In September 2014 VicHealth was designated as a new World Health Organization (WHO) Collaborating Centre for Leadership in Health Promotion.
Through this recognition, VicHealth will focus on strengthening health promotion in Australia and the Western Pacific Region. VicHealth will lead the activities of the new centre, building on our existing expertise and our role as a leader in health promotion.
The activities of the WHO Collaborating Centre for Leadership in Health Promotion will include building the capacity of existing and new health promotion organisations through technical support and mentoring, as well as hosting international delegations, forging new partnerships in health and sharing information and resources across the region.
Our designation recognises that for nearly three decades VicHealth has generated and shared evidence-based knowledge with local and international partners. It also acknowledges Victoria’s leadership in health promotion and disease prevention, and our long history of working in collaboration with government, researchers, non-government organisations and affected community groups. The Collaborating Centre provides an opportunity to share learnings from our successes and the work of our partners across the 37 countries in the region.
The Western Pacific Region, one of the six WHO regions, is home to 1.8 billion people, more than a quarter of the global population. Non-communicable diseases such as cardiovascular diseases, cancer, diabetes and chronic respiratory diseases are responsible for four in five deaths in the region. Health promotion approaches have the potential to prevent much of this ill health, and VicHealth aims to share its, and our valued partners, knowledge in areas such as healthy eating, physical activity, tobacco, alcohol and mental wellbeing to inform and assist action across the region.
VicHealth CEO Jerril Rechter says the organisation feels a sense of great responsibility and promise in receiving designation as a WHO Collaborating Centre. "Since our establishment in 1987, VicHealth has aimed to produce the highest quality research and solutions for the complex challenge of promoting health. It is an honour and a privilege for VicHealth to continue to generate and share knowledge with our partners, including our commitment to the International Network of Health Promotion Foundations.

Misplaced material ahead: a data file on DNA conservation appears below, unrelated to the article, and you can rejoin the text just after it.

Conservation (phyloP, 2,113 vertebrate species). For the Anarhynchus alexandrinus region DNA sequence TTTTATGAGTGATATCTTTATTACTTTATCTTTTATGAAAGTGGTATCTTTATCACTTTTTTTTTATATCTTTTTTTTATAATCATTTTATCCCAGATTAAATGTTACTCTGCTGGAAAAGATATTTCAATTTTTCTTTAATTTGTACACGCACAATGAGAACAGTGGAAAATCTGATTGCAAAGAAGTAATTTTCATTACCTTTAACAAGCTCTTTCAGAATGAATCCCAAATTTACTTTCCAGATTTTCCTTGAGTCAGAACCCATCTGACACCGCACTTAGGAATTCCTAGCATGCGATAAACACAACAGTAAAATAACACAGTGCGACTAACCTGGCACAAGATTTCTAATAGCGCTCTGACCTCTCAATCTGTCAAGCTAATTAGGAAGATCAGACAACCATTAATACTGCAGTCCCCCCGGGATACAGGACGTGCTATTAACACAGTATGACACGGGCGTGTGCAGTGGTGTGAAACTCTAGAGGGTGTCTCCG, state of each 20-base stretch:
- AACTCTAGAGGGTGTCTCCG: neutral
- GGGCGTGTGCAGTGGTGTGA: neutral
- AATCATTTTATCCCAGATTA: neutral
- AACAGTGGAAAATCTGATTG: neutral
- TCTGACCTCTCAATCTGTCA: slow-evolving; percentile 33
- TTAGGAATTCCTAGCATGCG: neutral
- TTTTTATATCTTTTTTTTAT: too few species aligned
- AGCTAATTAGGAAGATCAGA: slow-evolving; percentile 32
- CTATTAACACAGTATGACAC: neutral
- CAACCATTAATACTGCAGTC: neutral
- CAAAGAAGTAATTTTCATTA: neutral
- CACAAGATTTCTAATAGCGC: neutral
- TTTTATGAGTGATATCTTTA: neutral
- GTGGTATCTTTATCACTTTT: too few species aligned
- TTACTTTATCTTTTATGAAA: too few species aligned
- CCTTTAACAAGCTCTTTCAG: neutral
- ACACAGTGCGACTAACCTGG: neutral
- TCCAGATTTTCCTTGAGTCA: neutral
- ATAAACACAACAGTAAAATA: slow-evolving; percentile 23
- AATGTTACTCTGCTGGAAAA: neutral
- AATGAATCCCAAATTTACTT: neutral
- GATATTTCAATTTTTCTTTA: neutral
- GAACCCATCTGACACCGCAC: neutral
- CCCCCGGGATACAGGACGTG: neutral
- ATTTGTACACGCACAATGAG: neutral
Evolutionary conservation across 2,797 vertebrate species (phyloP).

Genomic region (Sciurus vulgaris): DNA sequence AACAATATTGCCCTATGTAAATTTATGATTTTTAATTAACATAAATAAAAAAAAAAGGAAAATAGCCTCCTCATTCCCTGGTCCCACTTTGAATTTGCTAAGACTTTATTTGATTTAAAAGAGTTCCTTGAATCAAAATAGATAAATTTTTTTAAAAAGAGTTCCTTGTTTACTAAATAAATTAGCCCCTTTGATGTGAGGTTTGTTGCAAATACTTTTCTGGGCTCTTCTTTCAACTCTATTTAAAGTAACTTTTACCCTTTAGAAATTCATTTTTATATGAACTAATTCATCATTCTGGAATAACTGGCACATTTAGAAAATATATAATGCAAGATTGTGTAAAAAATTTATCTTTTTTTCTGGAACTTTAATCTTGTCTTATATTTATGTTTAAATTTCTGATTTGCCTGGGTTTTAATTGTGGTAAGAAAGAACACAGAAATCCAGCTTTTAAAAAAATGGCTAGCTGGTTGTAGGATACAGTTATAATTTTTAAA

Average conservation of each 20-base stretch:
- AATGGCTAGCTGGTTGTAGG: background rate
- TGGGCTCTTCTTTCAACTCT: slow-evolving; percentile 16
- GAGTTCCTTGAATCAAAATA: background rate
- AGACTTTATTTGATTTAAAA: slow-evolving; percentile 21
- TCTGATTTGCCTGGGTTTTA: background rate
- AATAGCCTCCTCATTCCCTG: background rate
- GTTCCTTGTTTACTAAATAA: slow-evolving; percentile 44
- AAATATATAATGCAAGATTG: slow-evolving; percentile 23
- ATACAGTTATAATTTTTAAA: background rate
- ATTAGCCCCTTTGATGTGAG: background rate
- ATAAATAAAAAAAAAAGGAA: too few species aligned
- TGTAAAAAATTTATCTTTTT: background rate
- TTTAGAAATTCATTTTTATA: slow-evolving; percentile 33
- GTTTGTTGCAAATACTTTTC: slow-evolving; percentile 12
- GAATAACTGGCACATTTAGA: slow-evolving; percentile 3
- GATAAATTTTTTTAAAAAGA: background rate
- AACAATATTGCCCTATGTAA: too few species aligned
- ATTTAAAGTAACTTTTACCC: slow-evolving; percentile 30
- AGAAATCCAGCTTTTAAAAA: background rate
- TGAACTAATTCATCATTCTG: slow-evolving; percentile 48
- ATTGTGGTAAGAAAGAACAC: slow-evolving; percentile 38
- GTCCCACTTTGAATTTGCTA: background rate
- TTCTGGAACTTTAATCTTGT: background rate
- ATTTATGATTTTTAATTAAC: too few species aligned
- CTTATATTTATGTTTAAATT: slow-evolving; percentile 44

"The recent designation cements our status as a global leader in health promotion," said Ms Rechter. As a WHO Collaborating Centre, VicHealth recently hosted Seini Mafi Filiai, CEO of the Tonga Health Promotion Foundation (TongaHealth). TongaHealth was established in 2009 and the visit gave VicHealth an opportunity to share our knowledge with a relatively new health promotion foundation, as well as build VicHealth’s understanding of the health issues and health promotion successes in the region.
"The main health issue in Tonga is noncommunicable diseases. It’s the major cause of mortality, causing almost 80% of all deaths in Tonga," said Mrs Filiai. "Tonga also has a very high rate of obesity and a lot of people are overweight."
TongaHealth’s focus over the next 10 years includes collaboration, building partnerships and advocacy for legislative change. "We plan to develop partnerships with overseas organisations like VicHealth that have the skills and a long history of success in doing health promotion. So we are grateful we can develop a working partnership with VicHealth and other international organisations like the World Health Organization, which has been supporting a lot of health promotion initiatives in Tonga."
The Western Pacific Region, one of the six regions of the World Health Organization, is home to approximately 1.8 billion people, more than one-fourth of the world's population.1
Non-communicable diseases (NCDs) (principally cardiovascular diseases, cancer, diabetes and chronic respiratory diseases) are the leading causes of death and disability in the Region, responsible for 80% of all deaths in the region.2
Globally, NCD deaths are projected to increase by 15% between 2010 and 2020 (to 44 million deaths), with the highest numbers predicted in the Western Pacific (12.3 million deaths) and South-East Asia (10.4 million deaths) Regions.2
There are an estimated 430 million smokers residing in the Western Pacific Region, or about one-third of the world’s smokers.3 In the Region, it is estimated that two people die every minute from tobacco-related disease, and half of all men, women and children are regularly exposed to secondhand smoke at home and in public places.4
Of the World Health Organization’s six regions, the Western Pacific Region has:
- the greatest number of smokers
- the highest rates of male smoking prevalence
- the fastest increase in tobacco uptake by women and young people.4
In the Western Pacific Region, NCD risk factors remain unacceptably high:
- one in five adults over 18 years of age has elevated blood pressure5
- nearly half of all men over 15 years of age smoke tobacco daily5
- 85% of adolescents do not engage in sufficient physical activity5
- About one in every 20 deaths in the Western Pacific Region is caused by alcohol consumption. The Western Pacific, along with the Europe and the Americas, has the highest rates of adolescent heavy drinking.6